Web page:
6. 2 Linearized Expressions

The main aim of the linearized expression approach is to ease the specification of discretized differential expressions for numerical computation. During the implementation of a specific physical model, the most error prone as well as time consuming part is the linearization of the expression which is required to obtain the system matrix. For this reason, many different derivatives of the discretized expression have to be calculated and implemented.

One of the major advantages of the linearized expressions is that they can be directly used for discretization schemes. While the abstract formulation of the equation presented in Chapter 3 shows the principles of calculating derivatives of functions which are based on topological complexes, the use of linearized expressions enables the calculation of the respective system matrices for the given problems.

One overcomes these problems by implementing only one linear functional data structure which comprises the linear functional dependence of the discretized expressions on the solution variables in the neighborhood of a linearization point or vector. Such an algebraic structure can be easily implemented by explicitly defining basic arithmetic operations such as addition, multiplication and function application.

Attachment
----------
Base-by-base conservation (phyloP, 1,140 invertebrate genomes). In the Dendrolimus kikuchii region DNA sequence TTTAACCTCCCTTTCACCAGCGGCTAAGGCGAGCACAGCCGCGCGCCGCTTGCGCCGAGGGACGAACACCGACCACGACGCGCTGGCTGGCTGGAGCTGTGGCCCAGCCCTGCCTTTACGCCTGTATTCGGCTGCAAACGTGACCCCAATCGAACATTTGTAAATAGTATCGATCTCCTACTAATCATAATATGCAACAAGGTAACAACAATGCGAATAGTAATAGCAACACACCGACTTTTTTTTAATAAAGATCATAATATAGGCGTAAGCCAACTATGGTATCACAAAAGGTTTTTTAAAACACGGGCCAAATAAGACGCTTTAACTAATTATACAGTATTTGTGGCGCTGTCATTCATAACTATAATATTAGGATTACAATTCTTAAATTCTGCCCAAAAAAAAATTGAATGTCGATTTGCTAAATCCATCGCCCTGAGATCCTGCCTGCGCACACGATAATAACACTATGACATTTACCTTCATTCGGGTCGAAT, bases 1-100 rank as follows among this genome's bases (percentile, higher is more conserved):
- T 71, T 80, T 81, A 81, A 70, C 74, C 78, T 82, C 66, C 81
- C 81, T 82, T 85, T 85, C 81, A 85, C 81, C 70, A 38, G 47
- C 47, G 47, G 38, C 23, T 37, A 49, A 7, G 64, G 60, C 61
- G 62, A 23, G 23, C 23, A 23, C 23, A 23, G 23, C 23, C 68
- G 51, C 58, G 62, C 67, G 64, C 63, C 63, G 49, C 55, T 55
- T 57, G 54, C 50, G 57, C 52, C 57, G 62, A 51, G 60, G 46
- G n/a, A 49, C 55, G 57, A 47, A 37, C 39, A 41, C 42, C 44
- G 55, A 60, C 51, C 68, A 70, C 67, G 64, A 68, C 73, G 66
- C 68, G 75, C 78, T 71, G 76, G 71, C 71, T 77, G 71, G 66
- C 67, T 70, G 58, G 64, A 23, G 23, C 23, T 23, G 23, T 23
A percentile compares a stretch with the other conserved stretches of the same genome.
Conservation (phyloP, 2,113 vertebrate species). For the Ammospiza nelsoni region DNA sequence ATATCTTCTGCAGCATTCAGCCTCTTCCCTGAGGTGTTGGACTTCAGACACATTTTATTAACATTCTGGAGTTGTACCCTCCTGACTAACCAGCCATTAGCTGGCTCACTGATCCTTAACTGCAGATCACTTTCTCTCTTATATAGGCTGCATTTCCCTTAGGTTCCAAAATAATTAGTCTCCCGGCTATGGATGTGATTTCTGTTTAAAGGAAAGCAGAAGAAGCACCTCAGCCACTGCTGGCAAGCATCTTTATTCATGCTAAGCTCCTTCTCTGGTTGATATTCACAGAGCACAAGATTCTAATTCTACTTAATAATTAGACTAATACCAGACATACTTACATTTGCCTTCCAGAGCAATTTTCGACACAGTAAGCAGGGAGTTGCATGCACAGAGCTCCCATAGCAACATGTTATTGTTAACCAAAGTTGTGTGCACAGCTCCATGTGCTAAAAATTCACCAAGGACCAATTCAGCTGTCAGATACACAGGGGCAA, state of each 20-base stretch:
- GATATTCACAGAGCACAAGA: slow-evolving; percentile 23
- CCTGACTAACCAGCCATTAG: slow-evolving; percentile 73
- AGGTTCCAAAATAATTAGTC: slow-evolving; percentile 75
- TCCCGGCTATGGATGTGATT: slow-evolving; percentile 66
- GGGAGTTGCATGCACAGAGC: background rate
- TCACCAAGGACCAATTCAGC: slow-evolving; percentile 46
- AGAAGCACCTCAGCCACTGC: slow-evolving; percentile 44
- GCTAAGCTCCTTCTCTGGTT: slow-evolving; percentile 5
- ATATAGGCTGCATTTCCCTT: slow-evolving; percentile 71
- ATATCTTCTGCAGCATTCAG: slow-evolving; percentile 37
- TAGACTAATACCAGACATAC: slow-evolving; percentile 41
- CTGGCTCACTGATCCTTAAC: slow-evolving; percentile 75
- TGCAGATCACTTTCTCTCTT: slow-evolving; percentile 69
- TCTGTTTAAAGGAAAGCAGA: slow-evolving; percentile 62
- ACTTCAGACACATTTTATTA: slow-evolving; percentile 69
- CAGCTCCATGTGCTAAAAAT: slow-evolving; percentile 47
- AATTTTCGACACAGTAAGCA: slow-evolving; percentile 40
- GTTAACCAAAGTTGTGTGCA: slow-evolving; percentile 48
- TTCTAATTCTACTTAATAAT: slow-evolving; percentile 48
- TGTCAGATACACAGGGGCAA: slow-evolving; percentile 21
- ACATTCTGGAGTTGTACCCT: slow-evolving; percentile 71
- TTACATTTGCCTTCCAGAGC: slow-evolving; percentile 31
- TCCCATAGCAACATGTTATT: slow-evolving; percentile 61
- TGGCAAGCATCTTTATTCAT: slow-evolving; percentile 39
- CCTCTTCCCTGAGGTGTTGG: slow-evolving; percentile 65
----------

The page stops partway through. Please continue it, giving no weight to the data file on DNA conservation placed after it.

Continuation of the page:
As a result, equation systems and system matrices can be derived automatically only by the specification and evaluation of a discretized residual expression. Derivatives with respect to the independent variables are implicitly available and do not have to be calculated explicitly by hand. Therefore, the implementation effort can be reduced enormously and testing and validation of a model can be simplified drastically.

The approach for linearized expressions can of course be used for arbitrary expansions with respect to many different variables. As an example, one can use this approach to specify higher-order Taylor series and explicitly store second order derivatives, or use other than polynomial functions. As long as the formulation describes a linear function space, and special operations preserve the structure (e.g. differentiation for Fourier series), the obtained data structure can be used for many different purposes.

By the possibility to formulate linearized expressions in a functional manner one can specify discretized differential equations in a straightforward manner, while the effort for the specification is reduced to a minimum. Consequently, expressions can be written concisely and are expanded and differentiated automatically via the specification environment. BibliographyBibliography

Michael 2008-01-16